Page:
- •Communication and quality time facilitate coping in military children
- •Behavioral and emotional problems are common in children during parental deployment
- •Maintaining family routines is helpful for children during deployment
- •Military parents and spouses need self-care during deployment and reintegration
- •Military families are resilient by strategizing plans and setting goals
The purpose of this study was to identify ways parents comfort their children to help them cope and adapt to the stresses of the deployment of a mother or father in military service, as well as the reintegration process of the parent returning home.
Design and methods
This qualitative study used a hermeneutic phenomenological approach to better understand the lived experiences of these families and strategies used to combat stressors of deployment and post-deployment. Using purposive and snowball sampling for recruitment, participants completed an online anonymous survey that consisted of demographic and open-ended questions. A study sample of 15 participants (n = 15) was selected based on inclusion and exclusion criteria. Using an interpretive framework for data analysis, six themes emerged from the survey.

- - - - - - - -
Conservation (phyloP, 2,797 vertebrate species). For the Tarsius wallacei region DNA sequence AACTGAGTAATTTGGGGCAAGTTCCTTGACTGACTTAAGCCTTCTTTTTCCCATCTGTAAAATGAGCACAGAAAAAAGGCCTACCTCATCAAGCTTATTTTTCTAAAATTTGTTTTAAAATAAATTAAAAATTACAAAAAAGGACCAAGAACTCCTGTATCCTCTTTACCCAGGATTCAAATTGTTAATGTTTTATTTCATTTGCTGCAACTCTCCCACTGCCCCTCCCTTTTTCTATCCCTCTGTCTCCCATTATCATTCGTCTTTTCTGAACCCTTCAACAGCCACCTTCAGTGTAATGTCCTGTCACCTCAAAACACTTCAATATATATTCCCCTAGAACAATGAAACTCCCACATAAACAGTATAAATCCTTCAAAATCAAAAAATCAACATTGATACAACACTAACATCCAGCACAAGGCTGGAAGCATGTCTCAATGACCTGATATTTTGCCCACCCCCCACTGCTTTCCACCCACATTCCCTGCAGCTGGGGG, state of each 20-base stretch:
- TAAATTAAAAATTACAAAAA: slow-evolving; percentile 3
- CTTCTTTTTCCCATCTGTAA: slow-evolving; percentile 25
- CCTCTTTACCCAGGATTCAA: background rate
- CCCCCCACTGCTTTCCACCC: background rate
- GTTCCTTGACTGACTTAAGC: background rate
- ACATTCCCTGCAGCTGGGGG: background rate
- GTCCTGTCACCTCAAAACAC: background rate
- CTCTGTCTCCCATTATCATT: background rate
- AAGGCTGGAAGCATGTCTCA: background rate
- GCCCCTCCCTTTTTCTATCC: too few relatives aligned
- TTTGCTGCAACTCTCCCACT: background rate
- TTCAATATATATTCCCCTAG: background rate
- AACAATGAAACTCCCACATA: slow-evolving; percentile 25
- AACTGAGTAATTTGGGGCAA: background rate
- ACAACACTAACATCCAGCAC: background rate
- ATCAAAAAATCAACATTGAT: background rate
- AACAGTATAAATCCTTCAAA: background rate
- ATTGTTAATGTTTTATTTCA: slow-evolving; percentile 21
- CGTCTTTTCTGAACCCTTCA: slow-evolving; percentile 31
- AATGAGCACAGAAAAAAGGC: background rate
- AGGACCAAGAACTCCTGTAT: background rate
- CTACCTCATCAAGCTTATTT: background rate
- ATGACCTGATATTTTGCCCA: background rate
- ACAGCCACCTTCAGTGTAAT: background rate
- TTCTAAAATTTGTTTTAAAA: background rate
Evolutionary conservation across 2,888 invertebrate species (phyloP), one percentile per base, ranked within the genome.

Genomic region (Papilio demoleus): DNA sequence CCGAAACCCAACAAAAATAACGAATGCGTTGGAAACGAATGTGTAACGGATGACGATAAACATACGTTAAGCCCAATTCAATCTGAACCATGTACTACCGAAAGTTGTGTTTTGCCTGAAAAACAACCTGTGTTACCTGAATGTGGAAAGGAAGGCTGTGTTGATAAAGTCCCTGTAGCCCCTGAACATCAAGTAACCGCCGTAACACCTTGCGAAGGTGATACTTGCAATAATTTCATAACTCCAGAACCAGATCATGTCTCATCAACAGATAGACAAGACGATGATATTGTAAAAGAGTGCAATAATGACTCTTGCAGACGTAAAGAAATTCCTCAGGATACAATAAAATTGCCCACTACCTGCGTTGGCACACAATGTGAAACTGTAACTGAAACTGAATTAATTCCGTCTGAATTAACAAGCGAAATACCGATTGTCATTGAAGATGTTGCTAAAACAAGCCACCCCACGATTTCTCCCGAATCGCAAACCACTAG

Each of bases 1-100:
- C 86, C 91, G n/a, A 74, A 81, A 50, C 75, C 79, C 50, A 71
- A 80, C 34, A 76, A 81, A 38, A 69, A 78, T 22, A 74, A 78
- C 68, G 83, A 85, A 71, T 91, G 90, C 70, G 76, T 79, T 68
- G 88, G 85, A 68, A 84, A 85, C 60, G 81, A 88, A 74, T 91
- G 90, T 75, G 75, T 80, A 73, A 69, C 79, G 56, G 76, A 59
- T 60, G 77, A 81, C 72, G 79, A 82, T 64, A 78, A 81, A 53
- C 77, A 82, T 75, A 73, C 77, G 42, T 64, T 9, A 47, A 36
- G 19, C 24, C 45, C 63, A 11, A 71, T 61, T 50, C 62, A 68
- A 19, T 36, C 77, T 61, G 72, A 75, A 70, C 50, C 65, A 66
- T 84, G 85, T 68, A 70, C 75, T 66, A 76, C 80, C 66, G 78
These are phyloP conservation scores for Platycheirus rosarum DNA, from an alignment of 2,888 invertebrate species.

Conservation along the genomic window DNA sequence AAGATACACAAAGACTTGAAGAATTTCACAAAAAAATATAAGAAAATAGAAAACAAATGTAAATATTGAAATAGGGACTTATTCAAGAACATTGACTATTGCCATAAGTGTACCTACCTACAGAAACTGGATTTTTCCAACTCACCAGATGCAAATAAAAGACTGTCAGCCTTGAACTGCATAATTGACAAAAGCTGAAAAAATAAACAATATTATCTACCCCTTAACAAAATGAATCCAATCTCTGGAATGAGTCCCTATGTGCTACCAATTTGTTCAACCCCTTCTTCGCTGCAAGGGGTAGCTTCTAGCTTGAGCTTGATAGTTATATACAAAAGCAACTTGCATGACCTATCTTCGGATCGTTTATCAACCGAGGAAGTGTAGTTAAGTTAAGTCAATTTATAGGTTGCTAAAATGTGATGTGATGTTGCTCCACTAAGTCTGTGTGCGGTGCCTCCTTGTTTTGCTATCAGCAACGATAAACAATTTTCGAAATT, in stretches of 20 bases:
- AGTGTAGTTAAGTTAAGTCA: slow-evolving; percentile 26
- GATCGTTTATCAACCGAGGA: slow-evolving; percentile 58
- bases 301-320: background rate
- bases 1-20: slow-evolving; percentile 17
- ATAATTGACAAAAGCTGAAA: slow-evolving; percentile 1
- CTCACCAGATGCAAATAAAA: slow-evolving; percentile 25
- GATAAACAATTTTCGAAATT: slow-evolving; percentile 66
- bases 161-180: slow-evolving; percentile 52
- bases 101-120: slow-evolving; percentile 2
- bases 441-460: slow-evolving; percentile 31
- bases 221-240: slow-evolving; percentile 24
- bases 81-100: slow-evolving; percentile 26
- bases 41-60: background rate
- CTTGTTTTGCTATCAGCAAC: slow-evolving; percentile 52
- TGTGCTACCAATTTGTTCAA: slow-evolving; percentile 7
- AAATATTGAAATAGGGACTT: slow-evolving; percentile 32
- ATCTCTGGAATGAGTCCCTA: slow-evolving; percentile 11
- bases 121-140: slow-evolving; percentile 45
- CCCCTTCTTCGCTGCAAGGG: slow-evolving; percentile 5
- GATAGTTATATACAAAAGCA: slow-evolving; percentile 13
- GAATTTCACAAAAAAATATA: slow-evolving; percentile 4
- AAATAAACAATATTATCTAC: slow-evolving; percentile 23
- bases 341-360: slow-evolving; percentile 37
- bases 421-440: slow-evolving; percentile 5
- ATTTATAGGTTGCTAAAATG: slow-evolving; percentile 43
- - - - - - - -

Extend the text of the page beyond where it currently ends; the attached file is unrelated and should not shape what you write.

Six themes emerged from the data including the value of family communication, the importance of maintaining a routine, the occurrence of behavioral issues and emotional distress in children, the use of creative coping strategies, the need for parental self-care, and the resilience of the military families.
There are unique challenges for military families during and after deployment that can be mitigated with identified strategies.
Implications for practice
Incorporation of the study's findings into nursing practice will enhance patient education and anticipatory guidance for military families with children experiencing or planning for a parental deployment.
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Published online: June 08, 2020
Accepted: May 26, 2020
Received in revised form: May 26, 2020
Received: April 29, 2020
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